After Gerty has been taken in by Trueman Flint her development in the home space is depicted. Beginning with a scene of Mrs. Sullivan giving her the opportunity of helping in clearing up Trueman´s room, Gerty feels beneficial for the first time; the main statement seems to be that a home will only be a home with things at the right place. Without external order there will be no internal order, Cummins suggests. A tidy house, a tidy mind. Yet, just as without internal order human relations will not work; "(…) in this view "home" is not a space but a system of human relations; (…)." [13] Cummins here has her protagonist experience utmost feelings of happiness: "(…) that happiness – perhaps the highest earth affords – of feeling that she had been instrumental in giving joy to another." [14] To have recipients not jump the gun in anticipating external and internal disarray in low class only, Cummins puts Nan Grant in opposition to the widow Holbrook: Gerty´s low class mother ersatz is in no way inferior to upper class Holbrook who is not only well-off and pleasure seeking but in her escapism is entirely unable to keep any internal order. In that respect, Baym views Cummins to favor a moderate approach of achieving the middle of poverty and fashion: "Among the poor, women are too often overloaded with care; among the rich, they are too often diverted by social entertainments. What we are seeing here, in brief, is the campaign for the stable middle-class style of life as antidote to social turmoil in nineteenth-century America." [15] Apart from a divergence in Cummins´ concern of depicting middle class and her actually depicting rather upper class lifestyle like in traveling, Saratoga etc., [16] another insight into her main stance is given here: being born in upper class surroundings does not necessarily have to be a perfect starting point for an individual´s development; "(…) those born in honor, wealth and luxury, seldom achieve greatness." [17] Then again, she states a reminiscence of the American Dream and the pursuit of happiness not least by achieving material wealth in a dialog between Gerty and Willie Sullivan: "´O, I shall work, and grow rich, and buy it.´ ´You can´t; it would take a lot o´ money.´ ´I know it; but I can earn a lot, and I mean to. (…)´" [18] The question, of course, is whether the pursuit of becoming upper class, in contrast to being middle class, is in opposition to Cummins´ supposed necessity of enlightenment; in her view, practicing of benevolence seems to be possible through external and internal order in middle class only. One can argue that the process of enlightenment itself will induce self-reflection in the individual, leading to the recognition that the pursuit of material goods only will be rather inimical to practicing of benevolence. The young age of both the protagonists in the dialog may support this perspective. So a minimum of social status seems to be required in order to recognize the necessity of achieving benevolence as top priority. In face of the sprouting of capitalism at that time this would serve the thesis of retreating into the sanctuary of home as an anti-pole of world. Still, from the perspective of the literary domestics, this would be the only opportunity to achieve virtue.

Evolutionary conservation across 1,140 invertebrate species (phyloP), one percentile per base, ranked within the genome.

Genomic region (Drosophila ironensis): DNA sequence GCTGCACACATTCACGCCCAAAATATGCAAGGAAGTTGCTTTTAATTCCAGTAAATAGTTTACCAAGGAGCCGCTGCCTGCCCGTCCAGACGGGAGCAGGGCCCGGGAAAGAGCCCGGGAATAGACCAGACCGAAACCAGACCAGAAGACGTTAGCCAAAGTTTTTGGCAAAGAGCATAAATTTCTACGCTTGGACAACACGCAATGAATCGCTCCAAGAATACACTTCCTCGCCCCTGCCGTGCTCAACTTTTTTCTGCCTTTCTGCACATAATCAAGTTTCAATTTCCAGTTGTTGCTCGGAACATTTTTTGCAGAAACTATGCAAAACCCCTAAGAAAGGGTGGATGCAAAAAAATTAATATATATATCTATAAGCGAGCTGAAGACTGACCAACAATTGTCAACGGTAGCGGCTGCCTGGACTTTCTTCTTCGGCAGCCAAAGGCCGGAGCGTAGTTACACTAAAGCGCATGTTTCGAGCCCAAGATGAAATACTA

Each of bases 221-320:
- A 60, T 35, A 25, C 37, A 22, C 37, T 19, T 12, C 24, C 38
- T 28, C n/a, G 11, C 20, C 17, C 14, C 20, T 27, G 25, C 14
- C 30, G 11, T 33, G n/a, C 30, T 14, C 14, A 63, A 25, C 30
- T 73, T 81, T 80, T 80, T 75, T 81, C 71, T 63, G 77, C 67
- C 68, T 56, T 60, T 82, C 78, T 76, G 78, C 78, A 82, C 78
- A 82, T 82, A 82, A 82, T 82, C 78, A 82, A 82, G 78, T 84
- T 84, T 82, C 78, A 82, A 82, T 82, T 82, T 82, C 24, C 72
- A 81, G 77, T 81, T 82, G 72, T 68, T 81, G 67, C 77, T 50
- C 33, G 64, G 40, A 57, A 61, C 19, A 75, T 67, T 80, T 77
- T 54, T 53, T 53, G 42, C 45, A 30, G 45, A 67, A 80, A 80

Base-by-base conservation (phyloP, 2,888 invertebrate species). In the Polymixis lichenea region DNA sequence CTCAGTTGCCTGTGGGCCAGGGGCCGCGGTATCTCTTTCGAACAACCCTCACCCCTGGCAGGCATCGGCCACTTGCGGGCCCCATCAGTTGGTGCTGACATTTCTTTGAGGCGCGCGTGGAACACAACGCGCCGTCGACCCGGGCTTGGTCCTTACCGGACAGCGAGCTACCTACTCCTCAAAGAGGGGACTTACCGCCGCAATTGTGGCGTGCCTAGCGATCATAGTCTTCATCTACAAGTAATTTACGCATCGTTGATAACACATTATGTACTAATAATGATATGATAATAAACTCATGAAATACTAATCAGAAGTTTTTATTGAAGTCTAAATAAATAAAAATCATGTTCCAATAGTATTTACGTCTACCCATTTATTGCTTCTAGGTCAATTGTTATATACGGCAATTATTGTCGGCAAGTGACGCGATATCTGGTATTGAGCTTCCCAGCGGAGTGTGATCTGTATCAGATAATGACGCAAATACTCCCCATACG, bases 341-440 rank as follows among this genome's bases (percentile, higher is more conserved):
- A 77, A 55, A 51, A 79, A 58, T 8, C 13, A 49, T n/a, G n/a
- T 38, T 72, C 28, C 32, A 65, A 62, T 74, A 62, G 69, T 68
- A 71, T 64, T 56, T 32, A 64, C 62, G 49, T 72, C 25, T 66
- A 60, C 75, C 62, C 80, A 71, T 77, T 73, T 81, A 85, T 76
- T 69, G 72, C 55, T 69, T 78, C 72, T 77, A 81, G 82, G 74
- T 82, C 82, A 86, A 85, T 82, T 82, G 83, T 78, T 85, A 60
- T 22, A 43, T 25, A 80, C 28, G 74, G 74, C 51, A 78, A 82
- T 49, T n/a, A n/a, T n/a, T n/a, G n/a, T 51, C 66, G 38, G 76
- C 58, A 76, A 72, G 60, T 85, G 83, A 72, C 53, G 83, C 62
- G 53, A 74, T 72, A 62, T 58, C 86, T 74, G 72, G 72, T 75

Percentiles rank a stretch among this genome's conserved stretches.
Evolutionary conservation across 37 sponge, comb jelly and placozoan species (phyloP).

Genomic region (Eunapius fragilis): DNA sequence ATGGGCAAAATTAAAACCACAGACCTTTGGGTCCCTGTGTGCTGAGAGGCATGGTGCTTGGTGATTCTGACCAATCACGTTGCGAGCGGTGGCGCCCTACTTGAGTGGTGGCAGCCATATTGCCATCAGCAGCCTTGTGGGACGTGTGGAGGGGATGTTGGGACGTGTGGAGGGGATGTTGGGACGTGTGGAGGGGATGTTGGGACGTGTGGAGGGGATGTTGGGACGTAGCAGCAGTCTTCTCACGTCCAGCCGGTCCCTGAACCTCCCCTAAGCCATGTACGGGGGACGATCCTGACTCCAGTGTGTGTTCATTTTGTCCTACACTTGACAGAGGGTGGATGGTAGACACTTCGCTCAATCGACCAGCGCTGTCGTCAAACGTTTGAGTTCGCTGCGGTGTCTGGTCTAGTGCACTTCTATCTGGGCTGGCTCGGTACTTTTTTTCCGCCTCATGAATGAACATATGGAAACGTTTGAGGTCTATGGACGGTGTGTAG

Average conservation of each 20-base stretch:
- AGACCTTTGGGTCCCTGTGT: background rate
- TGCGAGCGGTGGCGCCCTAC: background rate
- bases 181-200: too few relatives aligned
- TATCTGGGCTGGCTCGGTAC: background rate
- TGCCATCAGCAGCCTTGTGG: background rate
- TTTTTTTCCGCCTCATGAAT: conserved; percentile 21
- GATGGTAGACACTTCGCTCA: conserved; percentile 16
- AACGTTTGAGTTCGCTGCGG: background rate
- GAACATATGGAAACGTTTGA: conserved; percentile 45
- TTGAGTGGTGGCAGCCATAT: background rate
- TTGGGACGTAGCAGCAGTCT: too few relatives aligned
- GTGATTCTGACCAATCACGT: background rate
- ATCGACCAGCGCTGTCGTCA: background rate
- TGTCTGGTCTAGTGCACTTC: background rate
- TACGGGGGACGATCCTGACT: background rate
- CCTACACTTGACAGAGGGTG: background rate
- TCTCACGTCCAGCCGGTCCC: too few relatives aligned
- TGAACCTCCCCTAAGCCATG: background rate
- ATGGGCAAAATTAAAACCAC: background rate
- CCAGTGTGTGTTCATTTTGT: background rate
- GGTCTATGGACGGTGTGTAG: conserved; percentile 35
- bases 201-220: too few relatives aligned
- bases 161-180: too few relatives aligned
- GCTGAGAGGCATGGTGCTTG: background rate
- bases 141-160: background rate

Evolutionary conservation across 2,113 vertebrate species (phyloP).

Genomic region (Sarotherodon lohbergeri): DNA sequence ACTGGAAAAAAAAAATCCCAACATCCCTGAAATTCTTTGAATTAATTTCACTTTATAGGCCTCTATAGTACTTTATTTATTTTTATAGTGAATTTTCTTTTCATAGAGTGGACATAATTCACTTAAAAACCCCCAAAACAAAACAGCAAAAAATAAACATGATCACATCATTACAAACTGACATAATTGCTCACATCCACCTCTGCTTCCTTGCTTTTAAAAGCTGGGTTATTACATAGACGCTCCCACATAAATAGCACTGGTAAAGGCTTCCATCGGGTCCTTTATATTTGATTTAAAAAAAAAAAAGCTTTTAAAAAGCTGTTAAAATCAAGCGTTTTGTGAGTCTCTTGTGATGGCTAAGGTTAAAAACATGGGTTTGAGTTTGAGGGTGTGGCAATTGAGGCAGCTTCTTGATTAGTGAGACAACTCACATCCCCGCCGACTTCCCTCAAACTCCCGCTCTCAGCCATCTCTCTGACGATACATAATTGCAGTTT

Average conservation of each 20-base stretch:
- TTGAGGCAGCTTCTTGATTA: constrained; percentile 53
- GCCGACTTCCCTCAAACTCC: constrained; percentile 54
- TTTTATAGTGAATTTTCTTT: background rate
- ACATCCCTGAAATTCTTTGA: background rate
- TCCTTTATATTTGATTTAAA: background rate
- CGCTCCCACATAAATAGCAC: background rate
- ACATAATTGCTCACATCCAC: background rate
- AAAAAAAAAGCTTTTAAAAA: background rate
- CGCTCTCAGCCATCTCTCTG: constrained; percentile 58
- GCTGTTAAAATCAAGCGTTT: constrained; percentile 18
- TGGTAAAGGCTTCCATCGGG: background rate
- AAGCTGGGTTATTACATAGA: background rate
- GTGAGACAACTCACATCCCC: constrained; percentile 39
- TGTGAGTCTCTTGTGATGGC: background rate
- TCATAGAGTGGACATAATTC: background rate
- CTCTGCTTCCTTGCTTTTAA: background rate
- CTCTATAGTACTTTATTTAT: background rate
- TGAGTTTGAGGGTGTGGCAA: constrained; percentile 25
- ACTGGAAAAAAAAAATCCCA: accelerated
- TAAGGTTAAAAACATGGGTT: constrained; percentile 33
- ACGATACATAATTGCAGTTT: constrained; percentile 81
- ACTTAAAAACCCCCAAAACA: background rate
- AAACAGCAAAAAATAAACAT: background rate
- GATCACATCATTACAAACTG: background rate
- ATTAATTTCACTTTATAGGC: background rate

A similar, and seemingly anti-aristocrat, approach is shown in a dialog between Mr. Amory and Willie after he came back from his journey: "(…) I have seen more ignorance, more ill-breeding, more meanness, and more immorality, in the so-called aristocracy of our country, than I should have believed it possible would be tolerated there. I have frequently known instances in which the most accomplished gentleman, or the most beautiful lady, of a gay circle, has given evidence of unpardonable want of information on the most common topics." [19]